Brotherhood Inc: Between troubled pasts and brighter future, a little coffee
By Elena Renken, St. Paul Central High School
Sidiq Abdullah has been involved in Brotherhood Inc. since it first opened its doors on Dec. 15, 2011. He is now the sales manager for the organization’s coffee business, but he remembers his days of making cold calls without much fondness.
“‘How many times have I told you guys I don’t want it!’” he mimicked an angry voice on the other end of a phone line.
Brotherhood Inc. is a nonprofit organization that employs 15 African American men between the ages of 16 and 24. Members of the program have criminal pasts or come from poverty and gangs.
Brotherhood provides them with classes, employment and a safe place to spend their time. The heart of the program is inside a University Avenue storefront, where sparsely furnished rooms are painted striking red and the air is laced with the rich scent of Brotherhood Brew coffee.
Located in the Frogtown neighborhood of St. Paul, Brotherhood gives African American men a chance to change the direction of their lives. They take part in educational aspects of the program and also work at catering events by selling coffee, tea and hot chocolate so they can learn transferable business skills.
“Most nonprofits, they work with young men, but they don’t employ them. We’re living true to our mission in terms of transforming lives and giving jobs to young men so they have opportunities to advance,” said Phalen Pounds, Brotherhood’s human resources and case manager.
Before Abdullah was hired at Brotherhood, he had trouble finding work.
“When I started Brotherhood, I was on this program called E.J.J.—extended juvenile jurisdiction. If it wasn’t for Brotherhood, I don’t think I could have completed that successfully,” said Abdullah, 22.
Abdullah now teaches at Brotherhood, where members of the program learn about a wide range of subjects. Participants in the program are taught by law students during the school year and gain business skills as they learn to sell Brotherhood Brew to organizations and individuals.
They also take classes in lyrical analysis and African American history. The young men read lyrics by Freddie Gibbs, Drake, 2 Chainz and other artists, discussing the messages they find in the words. When selecting songs for the class, Abdullah looks for a certain “level of consciousness” in the lyrics.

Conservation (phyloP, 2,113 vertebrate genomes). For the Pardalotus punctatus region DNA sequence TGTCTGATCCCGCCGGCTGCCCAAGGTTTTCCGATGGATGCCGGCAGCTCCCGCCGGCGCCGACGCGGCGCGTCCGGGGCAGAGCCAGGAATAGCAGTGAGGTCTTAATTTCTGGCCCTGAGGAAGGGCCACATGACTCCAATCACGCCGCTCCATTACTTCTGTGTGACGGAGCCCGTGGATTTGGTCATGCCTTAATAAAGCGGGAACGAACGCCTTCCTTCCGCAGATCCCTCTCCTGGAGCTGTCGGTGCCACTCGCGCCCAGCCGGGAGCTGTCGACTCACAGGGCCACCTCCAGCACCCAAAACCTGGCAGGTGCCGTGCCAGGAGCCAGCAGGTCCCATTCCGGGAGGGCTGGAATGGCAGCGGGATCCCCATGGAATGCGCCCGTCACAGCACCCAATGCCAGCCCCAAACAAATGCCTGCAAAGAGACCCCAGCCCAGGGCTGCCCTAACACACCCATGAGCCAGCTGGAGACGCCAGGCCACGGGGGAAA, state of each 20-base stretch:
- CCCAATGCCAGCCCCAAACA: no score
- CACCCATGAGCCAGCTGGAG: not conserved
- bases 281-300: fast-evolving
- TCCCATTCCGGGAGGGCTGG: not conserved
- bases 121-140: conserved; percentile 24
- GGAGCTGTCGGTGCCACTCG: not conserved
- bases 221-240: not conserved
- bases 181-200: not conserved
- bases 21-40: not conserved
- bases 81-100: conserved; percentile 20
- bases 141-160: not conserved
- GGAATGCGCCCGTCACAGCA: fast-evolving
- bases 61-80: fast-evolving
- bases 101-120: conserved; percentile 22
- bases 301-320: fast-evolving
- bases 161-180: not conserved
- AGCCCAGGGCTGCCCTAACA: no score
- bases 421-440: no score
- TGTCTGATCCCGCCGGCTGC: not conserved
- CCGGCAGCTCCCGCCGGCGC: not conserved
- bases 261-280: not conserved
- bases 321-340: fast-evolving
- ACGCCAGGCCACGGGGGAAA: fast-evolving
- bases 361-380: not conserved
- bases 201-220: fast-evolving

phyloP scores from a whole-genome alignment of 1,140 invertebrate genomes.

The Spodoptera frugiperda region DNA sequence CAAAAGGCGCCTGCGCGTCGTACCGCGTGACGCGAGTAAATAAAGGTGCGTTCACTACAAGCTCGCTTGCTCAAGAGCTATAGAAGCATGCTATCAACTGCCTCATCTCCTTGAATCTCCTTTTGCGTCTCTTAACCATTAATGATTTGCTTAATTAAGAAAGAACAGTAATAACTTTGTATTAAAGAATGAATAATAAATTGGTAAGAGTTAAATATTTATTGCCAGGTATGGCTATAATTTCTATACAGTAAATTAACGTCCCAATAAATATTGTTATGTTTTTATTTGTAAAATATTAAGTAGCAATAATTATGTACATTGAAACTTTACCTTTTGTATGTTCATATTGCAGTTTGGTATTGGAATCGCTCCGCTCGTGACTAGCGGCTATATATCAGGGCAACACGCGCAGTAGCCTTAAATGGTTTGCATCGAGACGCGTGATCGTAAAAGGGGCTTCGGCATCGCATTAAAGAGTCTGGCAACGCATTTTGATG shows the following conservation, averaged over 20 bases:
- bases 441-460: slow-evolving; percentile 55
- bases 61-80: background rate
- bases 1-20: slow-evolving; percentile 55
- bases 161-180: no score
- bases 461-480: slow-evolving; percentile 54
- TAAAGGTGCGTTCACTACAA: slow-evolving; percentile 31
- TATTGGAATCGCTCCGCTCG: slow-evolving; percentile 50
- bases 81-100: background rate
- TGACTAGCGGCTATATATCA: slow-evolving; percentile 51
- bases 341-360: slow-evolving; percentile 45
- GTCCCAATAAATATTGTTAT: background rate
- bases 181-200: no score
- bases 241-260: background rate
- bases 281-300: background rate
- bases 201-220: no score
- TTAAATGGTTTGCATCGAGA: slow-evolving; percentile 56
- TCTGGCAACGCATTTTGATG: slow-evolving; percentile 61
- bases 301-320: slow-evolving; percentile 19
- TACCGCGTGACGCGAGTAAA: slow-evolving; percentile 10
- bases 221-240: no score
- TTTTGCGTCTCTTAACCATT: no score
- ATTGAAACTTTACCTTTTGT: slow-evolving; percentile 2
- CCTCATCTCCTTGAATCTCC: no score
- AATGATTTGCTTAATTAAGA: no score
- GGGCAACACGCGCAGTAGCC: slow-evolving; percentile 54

The lyrics use language that is familiar to the program’s participants and more approachable than the average textbook they might read in school. Members also relate to the experiences in those chosen songs, raising issues that are important to their lives.
“It really opens up discussion,” Abdullah said.
“A lot of the stuff that helped me change was the educational piece of Brotherhood Inc., and just knowing a lot more about African American history, a lot more than just Martin Luther King and Malcolm X. Just learning about a whole bunch of stuff that African Americans actually contributed to society. That really made me want to try for more, know that I could do more.”
Members of Brotherhood also bring their perspectives to events outside of the office. They recently took part in a rally at the Capitol on the school-to-prison pipeline, and twice a month they participate in discussions that are open to the public and focus on racial issues.
“When something comes up, it stirs up something in you, and you want to do something about it,” Pounds said. “Together we have a voice.”
Racial issues are especially important to the employees of Brotherhood, who often face discrimination in their daily lives, Pounds said. Learning to communicate—with each other, with customers and with those who show them disrespect—is another focus of the program.
For example, in early June, Brotherhood members left their neighborhood to man a coffee booth at the Grand Old Day celebration along Grand Avenue.
“We got a lot of people who will stare at you, roll their eyes and just walk away like you’ve got dirt on your face or something,” Pounds said. “The people that come over and talk to us, a lot of them did buy coffee. But it was the fact that they took time to actually just hear about us … that was more important than anything else.”
As they persevere in their coffee sales, the members of Brotherhood have learned to be resilient, even when they face prejudice and rejection. The program has helped 17-year-old Carshay Collins learn to let things go instead of taking them personally. It has also showed Collins that not everyone with authority is against him, he said.
The young men who work for Brotherhood Inc. devote a lot of thought, effort and time to the program. They can list the various blends of coffee they offer and describe the unique taste of each. The office is filled with pride in their program and their product—only organic, fair trade beverages produced by B&W, Pounds said.
Early next year, Brotherhood Inc. will also be opening a cafe at Western and University. It’s a testament to the hard work Brotherhood members have put in to expand the program and attain a positive future for themselves and the community.
“It’s hard to get people to invest in people that they really don’t understand,” Pounds said. “We get a lot of people that come in and really begin to see our young men differently once they get to interact with them.”
ABOUT THE AUTHOR
Elena Renken is a senior at St. Paul Central High School. Her story on Brotherhood Inc. is part of a package by 12 high school students who participated in ThreeSixty Journalism’s residential Intermediate Camp from June 15 to June 27.
Their stories are centered on youth organizations in the metro area that are cultivating the “next generation” of leaders. Click here to read more from ThreeSixty’s summer camp series.